travel and tourism academy that would be self-sustaining. Given the importance of tourism in this area and the fact that GWF sponsors include some of the most famous game lodges in the world, this is a natural adjunct.

We will leave it here for now and look forward to the week ahead.


Another week has passed, tempus fugit.  A few words about the weather. This area has a climate similar to Florida’s. The summers are hot and humid, and it should be the rainy season. Until this past week only the first part was true. Daytime temperatures were in the high 80’s to mid-90’s. This triggered the national power company to implement “load shedding”, rolling power blackouts to reduce power demand to match reduced supply. Aside from being a huge inconvenience and another negative factor for the economy, it is also a political disaster for the ruling ANC party facing a national election in May. The need for load shedding is the consequence of an era of corruption and incompetence that goes back at least as far as the Zuma administration. As far as the weather goes, the good news is that starting last Wednesday we had four days of intermittent rain, some heavy at times. This has helped alleviate another drought at least temporarily, but more rain is needed to fill the dams and reservoirs and irrigate the crops.

Monday: Dumphries; Tuesday: Justicia; Wednesday: Hazyview; Thursday: Lillydale; Friday: Huntington. Toby conducted workshops for the facilitators when they weren’t busy with Open Learning and Bridging Year sessions. From our observations of Open Learning, the ability of fourth graders to read English varies dramatically from school to school, probably depending on the strength of the school principal. The official education policy allows English to be taught as the first additional language until grade four when it is required, but the implementation of this depends on the principal and the teachers. We fought for this policy from the beginning of the Project and received the full support of the former Circuit Manager, Jack Shulabane, who has since retired. Now the results seem to be mixed. Most teachers will revert to teaching in Tsonga, the mother tongue, unless the principal takes a stand. A shining example of this is our friend Ryder whom we reconnected with this week. He took our Reading Power course as a teacher, then rose through the ranks to become principal of Jongilanga Primary School. Over the last 7-8 years he has transformed what was a low performing school into a powerhouse. Ryder takes advantage of every resource he can marshal. This week he was applying to send his fourth graders to GWF’s Lillydale Campus for Open Learning. We have tasked Ryder with requesting the Circuit Manager to make sure all primary schools are teaching English as a second language starting in kindergarten. Reflecting their first-hand experience dealing with primary school learners from various schools, several GWF facilitators have said, in effect, “the government is killing our children by not teaching them properly.”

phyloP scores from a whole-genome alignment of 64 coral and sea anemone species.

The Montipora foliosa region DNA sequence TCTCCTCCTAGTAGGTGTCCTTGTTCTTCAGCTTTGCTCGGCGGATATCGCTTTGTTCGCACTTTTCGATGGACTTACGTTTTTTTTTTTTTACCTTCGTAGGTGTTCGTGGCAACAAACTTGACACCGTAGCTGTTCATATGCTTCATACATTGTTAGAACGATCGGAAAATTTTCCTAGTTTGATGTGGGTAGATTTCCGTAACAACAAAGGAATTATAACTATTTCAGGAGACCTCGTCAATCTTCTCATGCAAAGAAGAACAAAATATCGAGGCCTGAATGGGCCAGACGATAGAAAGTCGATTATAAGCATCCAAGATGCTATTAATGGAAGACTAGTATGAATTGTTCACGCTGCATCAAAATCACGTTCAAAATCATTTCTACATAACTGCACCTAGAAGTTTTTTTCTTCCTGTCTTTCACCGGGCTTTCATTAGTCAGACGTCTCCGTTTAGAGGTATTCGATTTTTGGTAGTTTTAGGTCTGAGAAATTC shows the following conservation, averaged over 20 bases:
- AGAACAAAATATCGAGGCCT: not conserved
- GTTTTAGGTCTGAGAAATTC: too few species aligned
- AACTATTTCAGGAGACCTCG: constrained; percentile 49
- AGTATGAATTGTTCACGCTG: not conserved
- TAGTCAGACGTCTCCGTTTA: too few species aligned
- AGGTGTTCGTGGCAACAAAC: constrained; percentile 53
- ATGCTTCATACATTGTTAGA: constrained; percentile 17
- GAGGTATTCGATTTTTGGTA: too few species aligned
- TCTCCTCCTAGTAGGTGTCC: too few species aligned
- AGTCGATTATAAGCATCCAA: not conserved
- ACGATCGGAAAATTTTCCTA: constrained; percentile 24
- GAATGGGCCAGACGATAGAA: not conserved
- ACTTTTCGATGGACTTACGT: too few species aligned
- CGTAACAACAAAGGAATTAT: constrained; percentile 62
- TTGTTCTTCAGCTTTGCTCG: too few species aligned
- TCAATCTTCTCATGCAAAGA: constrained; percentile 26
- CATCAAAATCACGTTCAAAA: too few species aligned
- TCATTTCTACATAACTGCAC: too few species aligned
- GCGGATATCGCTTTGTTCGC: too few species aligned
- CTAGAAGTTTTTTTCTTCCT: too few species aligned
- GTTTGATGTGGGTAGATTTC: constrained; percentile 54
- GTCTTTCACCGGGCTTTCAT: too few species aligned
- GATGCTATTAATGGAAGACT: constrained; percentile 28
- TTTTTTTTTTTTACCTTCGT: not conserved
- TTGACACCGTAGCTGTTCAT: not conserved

Our week ended on several happy notes. On Friday night at dinner at Kuka’s restaurant, we saw a familiar face across the room who was looking back at us. “Could it be?” she thought. It was Diana Dlamini, another teacher from our course, whom we hadn’t seen in seven or eight years. She was always sharp as a tack and is now a deputy principal out of circuit. She and her friend joined us for a glass of wine as we caught up. Then on Saturday afternoon we went over to a local school that was hosting a track meet for the various private schools in the area. There were a number of GWF staff there with offspring at several of the schools, and it was an opportunity for us to meet spouses and children. As we looked out at the proceedings, we realized we could have been in Marblehead or Atlanta or Sydney or the UK or …

We have to wrap things up this week, reluctantly, comforted only by the knowledge that we will be back in May. Until next time…